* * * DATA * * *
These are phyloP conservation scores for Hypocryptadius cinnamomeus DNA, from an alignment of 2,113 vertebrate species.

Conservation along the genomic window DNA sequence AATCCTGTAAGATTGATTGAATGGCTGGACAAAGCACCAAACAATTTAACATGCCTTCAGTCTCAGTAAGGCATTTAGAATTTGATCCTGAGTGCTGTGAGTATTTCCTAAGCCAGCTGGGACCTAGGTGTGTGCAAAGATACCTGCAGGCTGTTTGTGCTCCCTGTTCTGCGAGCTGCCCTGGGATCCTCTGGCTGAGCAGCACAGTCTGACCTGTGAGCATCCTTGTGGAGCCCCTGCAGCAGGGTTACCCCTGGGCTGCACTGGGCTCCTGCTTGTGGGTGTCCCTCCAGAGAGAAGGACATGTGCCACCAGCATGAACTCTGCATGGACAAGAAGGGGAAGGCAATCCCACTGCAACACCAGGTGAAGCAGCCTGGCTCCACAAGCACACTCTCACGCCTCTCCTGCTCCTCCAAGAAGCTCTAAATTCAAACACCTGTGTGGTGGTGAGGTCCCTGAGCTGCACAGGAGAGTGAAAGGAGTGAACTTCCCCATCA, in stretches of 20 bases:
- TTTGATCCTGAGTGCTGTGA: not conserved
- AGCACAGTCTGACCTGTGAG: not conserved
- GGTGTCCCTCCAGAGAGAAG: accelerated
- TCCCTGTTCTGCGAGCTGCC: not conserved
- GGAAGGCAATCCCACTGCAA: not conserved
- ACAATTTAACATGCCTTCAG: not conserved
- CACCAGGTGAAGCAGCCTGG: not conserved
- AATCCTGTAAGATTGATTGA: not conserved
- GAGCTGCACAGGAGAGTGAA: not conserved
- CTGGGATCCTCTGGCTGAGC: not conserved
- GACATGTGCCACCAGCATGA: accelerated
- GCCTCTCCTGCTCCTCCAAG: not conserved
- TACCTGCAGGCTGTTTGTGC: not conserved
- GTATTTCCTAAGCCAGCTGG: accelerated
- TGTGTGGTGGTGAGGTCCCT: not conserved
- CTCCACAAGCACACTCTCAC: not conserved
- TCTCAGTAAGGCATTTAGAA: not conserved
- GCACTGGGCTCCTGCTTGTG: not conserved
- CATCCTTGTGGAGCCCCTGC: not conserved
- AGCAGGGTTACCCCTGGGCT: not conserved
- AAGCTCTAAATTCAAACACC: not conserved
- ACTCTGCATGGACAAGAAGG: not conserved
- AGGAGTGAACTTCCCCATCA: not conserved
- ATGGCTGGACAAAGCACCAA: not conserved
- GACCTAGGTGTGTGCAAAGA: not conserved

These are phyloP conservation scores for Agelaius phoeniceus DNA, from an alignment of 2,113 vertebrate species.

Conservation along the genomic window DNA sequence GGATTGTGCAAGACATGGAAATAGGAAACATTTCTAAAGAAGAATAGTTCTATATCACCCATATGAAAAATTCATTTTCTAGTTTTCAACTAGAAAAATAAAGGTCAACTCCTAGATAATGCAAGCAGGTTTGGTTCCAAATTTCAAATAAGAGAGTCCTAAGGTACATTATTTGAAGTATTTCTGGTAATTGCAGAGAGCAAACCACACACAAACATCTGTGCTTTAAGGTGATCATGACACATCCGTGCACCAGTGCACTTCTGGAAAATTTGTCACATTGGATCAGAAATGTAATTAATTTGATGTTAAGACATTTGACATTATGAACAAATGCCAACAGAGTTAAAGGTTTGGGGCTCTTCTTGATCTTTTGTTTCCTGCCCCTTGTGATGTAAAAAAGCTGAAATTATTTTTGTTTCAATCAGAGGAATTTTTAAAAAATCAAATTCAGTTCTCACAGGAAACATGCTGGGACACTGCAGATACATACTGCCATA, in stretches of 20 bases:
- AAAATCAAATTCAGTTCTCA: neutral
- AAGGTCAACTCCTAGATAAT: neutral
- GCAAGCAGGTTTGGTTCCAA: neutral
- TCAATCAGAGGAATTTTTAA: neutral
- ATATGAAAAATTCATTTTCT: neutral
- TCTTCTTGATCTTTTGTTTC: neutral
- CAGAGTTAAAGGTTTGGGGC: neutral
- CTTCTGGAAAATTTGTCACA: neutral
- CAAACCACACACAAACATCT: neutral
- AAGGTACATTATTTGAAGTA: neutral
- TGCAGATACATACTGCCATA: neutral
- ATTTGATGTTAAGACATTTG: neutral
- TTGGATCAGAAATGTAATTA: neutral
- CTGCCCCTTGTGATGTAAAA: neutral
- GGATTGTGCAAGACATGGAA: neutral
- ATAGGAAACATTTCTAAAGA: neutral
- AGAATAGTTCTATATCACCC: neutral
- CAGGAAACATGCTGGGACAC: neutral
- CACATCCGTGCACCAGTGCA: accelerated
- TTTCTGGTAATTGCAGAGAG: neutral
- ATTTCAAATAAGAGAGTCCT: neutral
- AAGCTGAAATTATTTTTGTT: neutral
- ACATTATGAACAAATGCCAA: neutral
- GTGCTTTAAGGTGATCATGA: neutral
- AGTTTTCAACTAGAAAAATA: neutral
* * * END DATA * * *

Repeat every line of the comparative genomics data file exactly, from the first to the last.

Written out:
These are phyloP conservation scores for Hypocryptadius cinnamomeus DNA, from an alignment of 2,113 vertebrate species.

Conservation along the genomic window DNA sequence AATCCTGTAAGATTGATTGAATGGCTGGACAAAGCACCAAACAATTTAACATGCCTTCAGTCTCAGTAAGGCATTTAGAATTTGATCCTGAGTGCTGTGAGTATTTCCTAAGCCAGCTGGGACCTAGGTGTGTGCAAAGATACCTGCAGGCTGTTTGTGCTCCCTGTTCTGCGAGCTGCCCTGGGATCCTCTGGCTGAGCAGCACAGTCTGACCTGTGAGCATCCTTGTGGAGCCCCTGCAGCAGGGTTACCCCTGGGCTGCACTGGGCTCCTGCTTGTGGGTGTCCCTCCAGAGAGAAGGACATGTGCCACCAGCATGAACTCTGCATGGACAAGAAGGGGAAGGCAATCCCACTGCAACACCAGGTGAAGCAGCCTGGCTCCACAAGCACACTCTCACGCCTCTCCTGCTCCTCCAAGAAGCTCTAAATTCAAACACCTGTGTGGTGGTGAGGTCCCTGAGCTGCACAGGAGAGTGAAAGGAGTGAACTTCCCCATCA, in stretches of 20 bases:
- TTTGATCCTGAGTGCTGTGA: not conserved
- AGCACAGTCTGACCTGTGAG: not conserved
- GGTGTCCCTCCAGAGAGAAG: accelerated
- TCCCTGTTCTGCGAGCTGCC: not conserved
- GGAAGGCAATCCCACTGCAA: not conserved
- ACAATTTAACATGCCTTCAG: not conserved
- CACCAGGTGAAGCAGCCTGG: not conserved
- AATCCTGTAAGATTGATTGA: not conserved
- GAGCTGCACAGGAGAGTGAA: not conserved
- CTGGGATCCTCTGGCTGAGC: not conserved
- GACATGTGCCACCAGCATGA: accelerated
- GCCTCTCCTGCTCCTCCAAG: not conserved
- TACCTGCAGGCTGTTTGTGC: not conserved
- GTATTTCCTAAGCCAGCTGG: accelerated
- TGTGTGGTGGTGAGGTCCCT: not conserved
- CTCCACAAGCACACTCTCAC: not conserved
- TCTCAGTAAGGCATTTAGAA: not conserved
- GCACTGGGCTCCTGCTTGTG: not conserved
- CATCCTTGTGGAGCCCCTGC: not conserved
- AGCAGGGTTACCCCTGGGCT: not conserved
- AAGCTCTAAATTCAAACACC: not conserved
- ACTCTGCATGGACAAGAAGG: not conserved
- AGGAGTGAACTTCCCCATCA: not conserved
- ATGGCTGGACAAAGCACCAA: not conserved
- GACCTAGGTGTGTGCAAAGA: not conserved

These are phyloP conservation scores for Agelaius phoeniceus DNA, from an alignment of 2,113 vertebrate species.

Conservation along the genomic window DNA sequence GGATTGTGCAAGACATGGAAATAGGAAACATTTCTAAAGAAGAATAGTTCTATATCACCCATATGAAAAATTCATTTTCTAGTTTTCAACTAGAAAAATAAAGGTCAACTCCTAGATAATGCAAGCAGGTTTGGTTCCAAATTTCAAATAAGAGAGTCCTAAGGTACATTATTTGAAGTATTTCTGGTAATTGCAGAGAGCAAACCACACACAAACATCTGTGCTTTAAGGTGATCATGACACATCCGTGCACCAGTGCACTTCTGGAAAATTTGTCACATTGGATCAGAAATGTAATTAATTTGATGTTAAGACATTTGACATTATGAACAAATGCCAACAGAGTTAAAGGTTTGGGGCTCTTCTTGATCTTTTGTTTCCTGCCCCTTGTGATGTAAAAAAGCTGAAATTATTTTTGTTTCAATCAGAGGAATTTTTAAAAAATCAAATTCAGTTCTCACAGGAAACATGCTGGGACACTGCAGATACATACTGCCATA, in stretches of 20 bases:
- AAAATCAAATTCAGTTCTCA: neutral
- AAGGTCAACTCCTAGATAAT: neutral
- GCAAGCAGGTTTGGTTCCAA: neutral
- TCAATCAGAGGAATTTTTAA: neutral
- ATATGAAAAATTCATTTTCT: neutral
- TCTTCTTGATCTTTTGTTTC: neutral
- CAGAGTTAAAGGTTTGGGGC: neutral
- CTTCTGGAAAATTTGTCACA: neutral
- CAAACCACACACAAACATCT: neutral
- AAGGTACATTATTTGAAGTA: neutral
- TGCAGATACATACTGCCATA: neutral
- ATTTGATGTTAAGACATTTG: neutral
- TTGGATCAGAAATGTAATTA: neutral
- CTGCCCCTTGTGATGTAAAA: neutral
- GGATTGTGCAAGACATGGAA: neutral
- ATAGGAAACATTTCTAAAGA: neutral
- AGAATAGTTCTATATCACCC: neutral
- CAGGAAACATGCTGGGACAC: neutral
- CACATCCGTGCACCAGTGCA: accelerated
- TTTCTGGTAATTGCAGAGAG: neutral
- ATTTCAAATAAGAGAGTCCT: neutral
- AAGCTGAAATTATTTTTGTT: neutral
- ACATTATGAACAAATGCCAA: neutral
- GTGCTTTAAGGTGATCATGA: neutral
- AGTTTTCAACTAGAAAAATA: neutral